Views on improving the integrity of global capital markets
17 December 2013

Turning Tide: Hong Kong Court Order Forces Insider Trader to Pay Victims


The Chinese Lunar New Year has come early for 297 investors in Hong Kong. In a landmark ruling, Hong Kong’s High Court ordered Du Jun, a former managing director of Morgan Stanley Asia Limited, to pay these investors US$3 million as a result of his insider-dealing activities in 2007.

In 2007, Du Jun — who worked in the fixed-income division of Morgan Stanley — bought US$11 million worth of shares in Hong Kong-listed CITIC Resources Holdings Ltd whilst in possession of  material inside information concerning a proposed deal by CITIC Resources to acquire oil field assets in China. Du was part of the Morgan Stanley team involved in advising the HK-listed mainland firm. For his role, Du was sentenced to seven years in prison and fined US$3 million in September 2009. The Court of Appeal reduced the sentence to six years (with all insider-dealing convictions upheld) and the fine to US$0.22 million in September 2012. The reduction in fine was not to “deprive the applicant’s (Du) trading counterparties of the amounts which might be available to them pursuant to the provisions of section 213 of the Ordinance (Securities and Futures Ordinance) …. ,” stated Mr. Justice Stock of the Hong Kong Court of Appeal, who delivered the judgment on behalf of the court.

Credit must go to Hong Kong’s Securities and Futures Commission (SFC) for taking swift action in July 2007 for getting an interim injunction to freeze approximately US$6 million under a little-used ordinance, section 213 of the Securities and Futures Ordinance (SFO) which “… does empower the court to make an order to restrain the disposal of property where it appears to the SFC that a person has breached the provision of the Ordinance and would come under a potential financial liability ….”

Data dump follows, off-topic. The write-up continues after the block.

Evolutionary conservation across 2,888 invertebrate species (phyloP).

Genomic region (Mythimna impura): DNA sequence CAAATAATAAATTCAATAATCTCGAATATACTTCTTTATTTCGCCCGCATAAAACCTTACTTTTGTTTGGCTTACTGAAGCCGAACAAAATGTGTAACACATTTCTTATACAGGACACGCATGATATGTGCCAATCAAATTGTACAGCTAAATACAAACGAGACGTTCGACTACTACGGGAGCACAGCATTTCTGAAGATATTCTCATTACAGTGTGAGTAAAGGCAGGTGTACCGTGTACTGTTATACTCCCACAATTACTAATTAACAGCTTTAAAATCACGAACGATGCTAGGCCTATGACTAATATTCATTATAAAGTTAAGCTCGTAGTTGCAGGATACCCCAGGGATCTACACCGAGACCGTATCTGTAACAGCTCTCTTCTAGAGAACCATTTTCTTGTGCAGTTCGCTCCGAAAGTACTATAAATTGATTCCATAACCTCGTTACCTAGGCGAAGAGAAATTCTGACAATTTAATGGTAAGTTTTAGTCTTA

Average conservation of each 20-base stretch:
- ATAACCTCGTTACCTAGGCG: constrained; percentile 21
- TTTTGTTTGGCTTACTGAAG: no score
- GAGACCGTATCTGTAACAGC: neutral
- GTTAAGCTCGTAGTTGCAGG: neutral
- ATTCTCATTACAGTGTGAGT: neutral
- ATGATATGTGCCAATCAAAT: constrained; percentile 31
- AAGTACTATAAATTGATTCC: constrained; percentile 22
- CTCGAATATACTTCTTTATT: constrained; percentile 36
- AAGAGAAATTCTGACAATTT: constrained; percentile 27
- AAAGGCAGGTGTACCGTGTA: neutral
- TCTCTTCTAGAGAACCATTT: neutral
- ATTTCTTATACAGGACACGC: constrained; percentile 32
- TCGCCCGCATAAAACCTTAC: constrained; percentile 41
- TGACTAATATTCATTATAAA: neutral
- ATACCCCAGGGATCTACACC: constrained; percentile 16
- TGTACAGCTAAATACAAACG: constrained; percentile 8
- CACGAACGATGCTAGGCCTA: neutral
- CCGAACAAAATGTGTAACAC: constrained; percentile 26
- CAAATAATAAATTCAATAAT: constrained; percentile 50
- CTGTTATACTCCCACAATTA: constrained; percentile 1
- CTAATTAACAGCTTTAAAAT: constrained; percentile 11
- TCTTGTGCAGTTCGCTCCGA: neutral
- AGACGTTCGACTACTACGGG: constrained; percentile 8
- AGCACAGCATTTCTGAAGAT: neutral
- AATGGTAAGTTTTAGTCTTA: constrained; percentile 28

What Does This Mean for the Hong Kong Market?

I met Mark Steward, the SFC’s executive director of enforcement, in June 2013 to discuss market integrity issues and left the meeting impressed by a man passionate about doing good for the benefit of the market and society. Here are the key takeaways from our meeting.

Steward contends that markets will always have some people who exhibit bad behaviour, which cannot be eradicated. And all forms of misconduct causes damage to the market. The question for the regulator is how to mitigate this damage and, more specifically, how can enforcement actions benefit society?

Will Victim Compensation Offer Stronger Deterrent?

Currently, regulators concentrate more on deterrence. As an example, if you break the rules, you go to jail and pay a fine, as in the case of Du. But where does the money from the fine go? The fine goes to the government’s coffers. Few regulators seek to deliver justice to the public by remediating damages to investors who were part of that event.

In the case of insider-trading activities, this crime is often viewed as victimless. The premise being that, at the time of trading shares, the counterparties (or victims) are generally unknown because they operate on the basis that there are no insiders trading in the market with material nonpublic information.